I have heard it said that littles are the heart of the system. They hold a lot of the key foundational memories of the abuse. They were often around way in the beginning. As a result, a lot of healing comes from working with littles. I am very wary, though, of anyone who pushes to either work exclusively with littles (ignoring everyone else) or who pushes very early on to have access to littles. Trust should first be established with more mature alters who can, hopefully, discern whether the person is legitimate or just up to mischief.

Who Is Dangerous and Who Is Safe?

I wish there was an easy way to always know who is safe and who is not, but there isn’t. That is why we must always be wary and wise. It does not matter what role a person is playing, or desires to play, in your life. There are no categories of people who are guaranteed to be safe. I will say this, though, the more important the role and the closer they are going to get to you and your system, the more important it is to be cautious and watchful.

I have observed two kinds of people who take advantage of multiples, whether through the littles or in some other way. They are either those who are on a power trip, wanting to control and/or abuse the person for their own purposes or they are cult connected and acting according to their programming and the cult’s orders. Both are dangerous.

Sadly, some of the worst offenders can be professionals…the very people we should most be able to trust…and who we are, perhaps, most likely to trust. I have had some excellent experiences with therapists/professionals…and I have had some nightmarish ones.

To be continued…

The first post in this article is here.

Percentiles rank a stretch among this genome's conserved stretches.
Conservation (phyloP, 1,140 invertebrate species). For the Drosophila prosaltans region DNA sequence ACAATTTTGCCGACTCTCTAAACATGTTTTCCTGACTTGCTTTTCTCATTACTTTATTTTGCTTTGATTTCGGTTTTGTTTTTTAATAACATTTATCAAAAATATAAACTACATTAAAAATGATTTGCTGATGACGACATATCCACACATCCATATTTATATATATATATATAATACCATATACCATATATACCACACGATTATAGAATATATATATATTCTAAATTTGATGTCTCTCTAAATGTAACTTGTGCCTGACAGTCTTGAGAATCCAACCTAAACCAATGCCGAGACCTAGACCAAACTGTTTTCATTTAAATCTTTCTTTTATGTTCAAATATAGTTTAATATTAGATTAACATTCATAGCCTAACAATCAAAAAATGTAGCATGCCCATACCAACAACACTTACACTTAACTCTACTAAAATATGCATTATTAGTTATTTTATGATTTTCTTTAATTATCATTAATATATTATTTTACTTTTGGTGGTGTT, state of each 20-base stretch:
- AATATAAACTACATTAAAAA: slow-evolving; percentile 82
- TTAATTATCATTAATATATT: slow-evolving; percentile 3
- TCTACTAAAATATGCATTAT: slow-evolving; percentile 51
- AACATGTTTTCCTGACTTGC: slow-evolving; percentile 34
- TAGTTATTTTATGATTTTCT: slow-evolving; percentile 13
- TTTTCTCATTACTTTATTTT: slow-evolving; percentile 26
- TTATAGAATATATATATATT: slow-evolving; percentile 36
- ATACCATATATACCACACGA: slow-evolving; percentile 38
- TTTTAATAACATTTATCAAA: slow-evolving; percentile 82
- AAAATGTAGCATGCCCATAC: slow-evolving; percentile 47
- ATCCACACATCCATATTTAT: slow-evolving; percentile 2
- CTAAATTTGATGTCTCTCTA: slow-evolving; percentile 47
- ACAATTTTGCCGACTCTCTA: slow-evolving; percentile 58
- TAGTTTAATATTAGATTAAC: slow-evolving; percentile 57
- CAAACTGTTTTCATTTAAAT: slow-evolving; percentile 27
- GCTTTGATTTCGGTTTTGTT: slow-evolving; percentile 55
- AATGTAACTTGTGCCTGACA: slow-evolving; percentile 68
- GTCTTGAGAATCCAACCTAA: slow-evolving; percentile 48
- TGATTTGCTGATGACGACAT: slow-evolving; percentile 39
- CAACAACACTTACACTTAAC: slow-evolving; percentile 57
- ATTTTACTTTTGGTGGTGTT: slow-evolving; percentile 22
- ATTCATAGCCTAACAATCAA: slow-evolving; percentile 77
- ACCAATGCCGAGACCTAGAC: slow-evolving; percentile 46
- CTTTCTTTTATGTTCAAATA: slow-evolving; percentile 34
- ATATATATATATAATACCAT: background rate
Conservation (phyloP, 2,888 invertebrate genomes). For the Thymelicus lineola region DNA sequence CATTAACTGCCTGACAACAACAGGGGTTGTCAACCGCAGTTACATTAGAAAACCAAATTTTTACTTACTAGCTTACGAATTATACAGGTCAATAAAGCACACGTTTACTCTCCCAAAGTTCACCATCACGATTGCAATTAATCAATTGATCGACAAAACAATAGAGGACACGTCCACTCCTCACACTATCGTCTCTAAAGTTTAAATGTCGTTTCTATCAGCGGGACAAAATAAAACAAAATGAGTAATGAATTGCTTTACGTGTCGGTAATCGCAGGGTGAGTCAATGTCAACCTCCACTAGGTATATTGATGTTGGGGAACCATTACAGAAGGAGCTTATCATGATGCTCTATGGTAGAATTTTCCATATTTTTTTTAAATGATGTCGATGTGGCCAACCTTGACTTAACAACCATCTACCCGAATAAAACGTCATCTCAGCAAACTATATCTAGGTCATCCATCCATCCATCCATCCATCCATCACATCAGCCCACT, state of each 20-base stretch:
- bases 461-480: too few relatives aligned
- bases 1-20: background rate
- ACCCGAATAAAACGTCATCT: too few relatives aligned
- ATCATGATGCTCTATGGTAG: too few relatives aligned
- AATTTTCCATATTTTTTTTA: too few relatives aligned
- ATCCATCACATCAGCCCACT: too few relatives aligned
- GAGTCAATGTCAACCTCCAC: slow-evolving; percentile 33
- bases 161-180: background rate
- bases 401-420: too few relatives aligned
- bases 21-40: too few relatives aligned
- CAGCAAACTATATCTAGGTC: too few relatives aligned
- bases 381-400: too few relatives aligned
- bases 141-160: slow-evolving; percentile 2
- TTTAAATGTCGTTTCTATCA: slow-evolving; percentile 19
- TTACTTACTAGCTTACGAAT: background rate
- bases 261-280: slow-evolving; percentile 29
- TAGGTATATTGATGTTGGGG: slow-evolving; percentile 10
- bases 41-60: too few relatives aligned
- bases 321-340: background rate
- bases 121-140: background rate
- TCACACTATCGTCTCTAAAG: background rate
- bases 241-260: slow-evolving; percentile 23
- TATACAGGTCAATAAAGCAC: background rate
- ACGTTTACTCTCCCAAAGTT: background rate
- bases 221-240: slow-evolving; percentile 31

h1

Staying Safe As Survivors In Our Interactions With Others…Part 1

February 10, 2010

NOTE: For a single post version of all 13 posts click on *SURVIVOR SAFETY* under “Pages” listed in the right hand column. Or, go here.

I was asked to write an article on safety. I am putting it here in segments. The article (or a shorter variation of it) will also be coming out in print in April. After I finish putting this up, I may revisit some of this in greater depth. I would love to get feedback and other’s thoughts on it.

Intro

I know there are unsafe people out there, but do I really need to be concerned about people I only “meet” online? Aren’t other survivors safe? After all, they have been through horrible things like I have! They understand safety…don’t they? What about my therapist? Can’t I count on my therapist to be safe? Do I really need to be concerned about people who are not my former abusers and/or cult group members? I intend to answer those questions. When I’m finished, it will be clear: you DO need to be concerned, especially if you are a multiple who loses time. However, you do NOT need to be fearful…just WARY and WISE.